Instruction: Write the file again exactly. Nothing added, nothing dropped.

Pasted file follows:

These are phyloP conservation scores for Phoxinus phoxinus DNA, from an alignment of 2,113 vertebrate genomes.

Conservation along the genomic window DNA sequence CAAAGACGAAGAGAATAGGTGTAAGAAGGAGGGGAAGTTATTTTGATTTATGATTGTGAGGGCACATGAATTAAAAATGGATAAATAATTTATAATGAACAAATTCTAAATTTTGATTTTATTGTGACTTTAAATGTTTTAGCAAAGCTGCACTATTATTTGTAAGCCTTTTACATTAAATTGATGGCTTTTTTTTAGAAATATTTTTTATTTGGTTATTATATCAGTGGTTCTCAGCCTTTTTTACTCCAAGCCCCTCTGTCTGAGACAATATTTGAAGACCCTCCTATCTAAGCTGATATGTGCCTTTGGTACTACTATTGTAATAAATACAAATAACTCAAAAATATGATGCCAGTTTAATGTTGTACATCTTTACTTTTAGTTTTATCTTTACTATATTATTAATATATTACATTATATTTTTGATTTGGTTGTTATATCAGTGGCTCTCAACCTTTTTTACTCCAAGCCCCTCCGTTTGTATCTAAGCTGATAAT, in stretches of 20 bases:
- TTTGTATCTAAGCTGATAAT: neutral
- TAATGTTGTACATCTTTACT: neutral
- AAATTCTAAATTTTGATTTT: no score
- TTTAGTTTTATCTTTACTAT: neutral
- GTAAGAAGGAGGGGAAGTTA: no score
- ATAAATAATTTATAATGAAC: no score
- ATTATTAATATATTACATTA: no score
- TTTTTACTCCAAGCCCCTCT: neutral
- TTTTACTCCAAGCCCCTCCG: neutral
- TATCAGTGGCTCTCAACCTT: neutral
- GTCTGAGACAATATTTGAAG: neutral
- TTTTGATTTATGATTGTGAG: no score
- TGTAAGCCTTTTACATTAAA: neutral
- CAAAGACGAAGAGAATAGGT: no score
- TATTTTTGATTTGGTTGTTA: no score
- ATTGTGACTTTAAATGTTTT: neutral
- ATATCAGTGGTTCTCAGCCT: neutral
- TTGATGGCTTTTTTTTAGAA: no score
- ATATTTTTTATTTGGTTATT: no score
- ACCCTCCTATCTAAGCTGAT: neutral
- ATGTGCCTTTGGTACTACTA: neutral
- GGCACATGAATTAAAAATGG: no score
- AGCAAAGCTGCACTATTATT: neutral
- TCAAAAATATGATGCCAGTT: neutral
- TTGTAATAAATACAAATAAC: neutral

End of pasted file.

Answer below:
These are phyloP conservation scores for Phoxinus phoxinus DNA, from an alignment of 2,113 vertebrate genomes.

Conservation along the genomic window DNA sequence CAAAGACGAAGAGAATAGGTGTAAGAAGGAGGGGAAGTTATTTTGATTTATGATTGTGAGGGCACATGAATTAAAAATGGATAAATAATTTATAATGAACAAATTCTAAATTTTGATTTTATTGTGACTTTAAATGTTTTAGCAAAGCTGCACTATTATTTGTAAGCCTTTTACATTAAATTGATGGCTTTTTTTTAGAAATATTTTTTATTTGGTTATTATATCAGTGGTTCTCAGCCTTTTTTACTCCAAGCCCCTCTGTCTGAGACAATATTTGAAGACCCTCCTATCTAAGCTGATATGTGCCTTTGGTACTACTATTGTAATAAATACAAATAACTCAAAAATATGATGCCAGTTTAATGTTGTACATCTTTACTTTTAGTTTTATCTTTACTATATTATTAATATATTACATTATATTTTTGATTTGGTTGTTATATCAGTGGCTCTCAACCTTTTTTACTCCAAGCCCCTCCGTTTGTATCTAAGCTGATAAT, in stretches of 20 bases:
- TTTGTATCTAAGCTGATAAT: neutral
- TAATGTTGTACATCTTTACT: neutral
- AAATTCTAAATTTTGATTTT: no score
- TTTAGTTTTATCTTTACTAT: neutral
- GTAAGAAGGAGGGGAAGTTA: no score
- ATAAATAATTTATAATGAAC: no score
- ATTATTAATATATTACATTA: no score
- TTTTTACTCCAAGCCCCTCT: neutral
- TTTTACTCCAAGCCCCTCCG: neutral
- TATCAGTGGCTCTCAACCTT: neutral
- GTCTGAGACAATATTTGAAG: neutral
- TTTTGATTTATGATTGTGAG: no score
- TGTAAGCCTTTTACATTAAA: neutral
- CAAAGACGAAGAGAATAGGT: no score
- TATTTTTGATTTGGTTGTTA: no score
- ATTGTGACTTTAAATGTTTT: neutral
- ATATCAGTGGTTCTCAGCCT: neutral
- TTGATGGCTTTTTTTTAGAA: no score
- ATATTTTTTATTTGGTTATT: no score
- ACCCTCCTATCTAAGCTGAT: neutral
- ATGTGCCTTTGGTACTACTA: neutral
- GGCACATGAATTAAAAATGG: no score
- AGCAAAGCTGCACTATTATT: neutral
- TCAAAAATATGATGCCAGTT: neutral
- TTGTAATAAATACAAATAAC: neutral